From the start line at Mile 122 of the Sterling Highway in Kasilof, the trail will travel into the Caribou Hills and then head south to McNeil Canyon Elementary School in Homer 50 miles into the race. There mushers are required to take two hours of rest on the way to the halfway point, and two hours rest on the return.
“We put the layovers back into the race to break up the 100-mile runs, which came at the request of several mushers, so we’re very interested to see how it works out,” Murray said. “At McNeil, the Snomads snowmachine club of Homer, along with mushers from that area, will be manning the checkpoint. The mushers will be able to get inside and get warm, there will be water and straw available for their dogs, and there is plenty of parking for handlers and fans.”
Following the first two-hour break, the trail continues back into the Caribou Hills to the halfway point at Freddie’s Roadhouse off of Oilwell Road, where mushers are required to take six hours of rest. That checkpoint takes the place of the now-closed Clam Shell Lodge.
“The Clam Gulch checkpoint elimination was tough,” Murray said. “With the passing of Guy Baker, the owner of the Clam Shell Lodge, we lost our housing for the mushers. Although this is a minor problem compared to what the community lost, it was a concern for us.
“In addition, we added 50-plus miles to the trail when we added Homer, so we needed to pull in a few miles,” Murray said. “With the housing issues there wasn’t a question on what had to be done. Tim Moerlein was more than willing to let us use his storage facility again (where dog teams parked across from the Clam Shell) and hope that offer is extended in the future. Fred Pollard (owner of Freddie’s) didn’t hesitate when we needed a new checkpoint. Freddie’s Roadhouse is an amazing place and should prove to be an excellent checkpoint.”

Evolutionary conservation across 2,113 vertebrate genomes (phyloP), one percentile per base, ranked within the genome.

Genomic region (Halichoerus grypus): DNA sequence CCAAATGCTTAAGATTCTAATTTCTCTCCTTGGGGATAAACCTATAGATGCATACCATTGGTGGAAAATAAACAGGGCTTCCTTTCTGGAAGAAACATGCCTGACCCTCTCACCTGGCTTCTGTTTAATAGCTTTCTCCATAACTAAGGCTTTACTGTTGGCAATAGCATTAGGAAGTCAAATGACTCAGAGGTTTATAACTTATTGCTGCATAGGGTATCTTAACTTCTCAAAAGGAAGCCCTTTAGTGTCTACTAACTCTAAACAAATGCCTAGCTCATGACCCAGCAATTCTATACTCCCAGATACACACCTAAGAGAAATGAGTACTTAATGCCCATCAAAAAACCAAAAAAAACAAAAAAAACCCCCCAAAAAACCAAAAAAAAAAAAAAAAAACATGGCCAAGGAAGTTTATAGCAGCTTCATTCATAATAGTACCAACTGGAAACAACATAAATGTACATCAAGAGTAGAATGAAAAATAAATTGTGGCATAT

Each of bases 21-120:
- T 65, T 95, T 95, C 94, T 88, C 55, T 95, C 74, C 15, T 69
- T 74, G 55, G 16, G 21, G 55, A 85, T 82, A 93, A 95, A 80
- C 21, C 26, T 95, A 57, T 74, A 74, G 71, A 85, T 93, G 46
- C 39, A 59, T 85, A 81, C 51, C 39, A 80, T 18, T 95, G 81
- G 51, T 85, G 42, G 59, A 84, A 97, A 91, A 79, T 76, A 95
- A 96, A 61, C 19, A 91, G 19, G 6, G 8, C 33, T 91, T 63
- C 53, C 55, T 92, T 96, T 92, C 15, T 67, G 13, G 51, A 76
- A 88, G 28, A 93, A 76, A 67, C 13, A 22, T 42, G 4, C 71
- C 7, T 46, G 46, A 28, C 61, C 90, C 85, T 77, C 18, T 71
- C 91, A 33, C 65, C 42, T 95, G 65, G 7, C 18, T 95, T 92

Freddie’s was a checkpoint for the race several years ago when the lodge was under different ownership. The new owners and staff said they are excited to be a part of the race again.
“We’re looking forward to having the mushers come through,” said Tony Calabrese, caretaker of the roadhouse. “We’ll have chili on for the mushers, and we’re a full-service restaurant and bar, so they can order burgers or chicken strips too if they want. We’ll also do breakfast in the morning.”
Calabrese said the lodge will be a good stopping point for humans and dogs.
“There’s plenty of room for parking teams here, and we’ll have hot water for mushers to fill buckets for feeding their dogs. We’ll have a big bonfire going for people to warm up and we’ll clear some space in the lodge for mushers to come rest, but we also have cabins still available for rent. For race spectators we’ll have a computer hooked up to the big-screen TV so everyone can keep up with the stats,” Calabrese said.
Since the hills are at a relatively high elevation compared to lower-lying Soldotna, and heat rises, Calabrese said the temperatures in the hills have been mild compared to town.
“Even when it was minus 20 in town, we didn’t see anything like that up here,” he said. “It’s been holding at about 8 to 9 degrees at night and getting up to 12 to 14 during the day.”
Race fans will be able to follow the race like never before this year. For the first time in the T200 mushers will be carrying SPOT trackers, which will allow for position updates throughout the event.
The SPOTs also come with a 911 feature, so in addition to making the race easier to follow, it will make it safer for mushers, Murray said.
The race festivities kick off Friday with veterinary checks at the Aspen Hotel in Soldotna from noon to 5 p.m., followed Saturday with the start of the Jr. T at 9 a.m. and the T200 start at 11 a.m. For more information on this year’s event, visit the race’s website at http://www.tustumena200.com or the organization’s page on Facebook.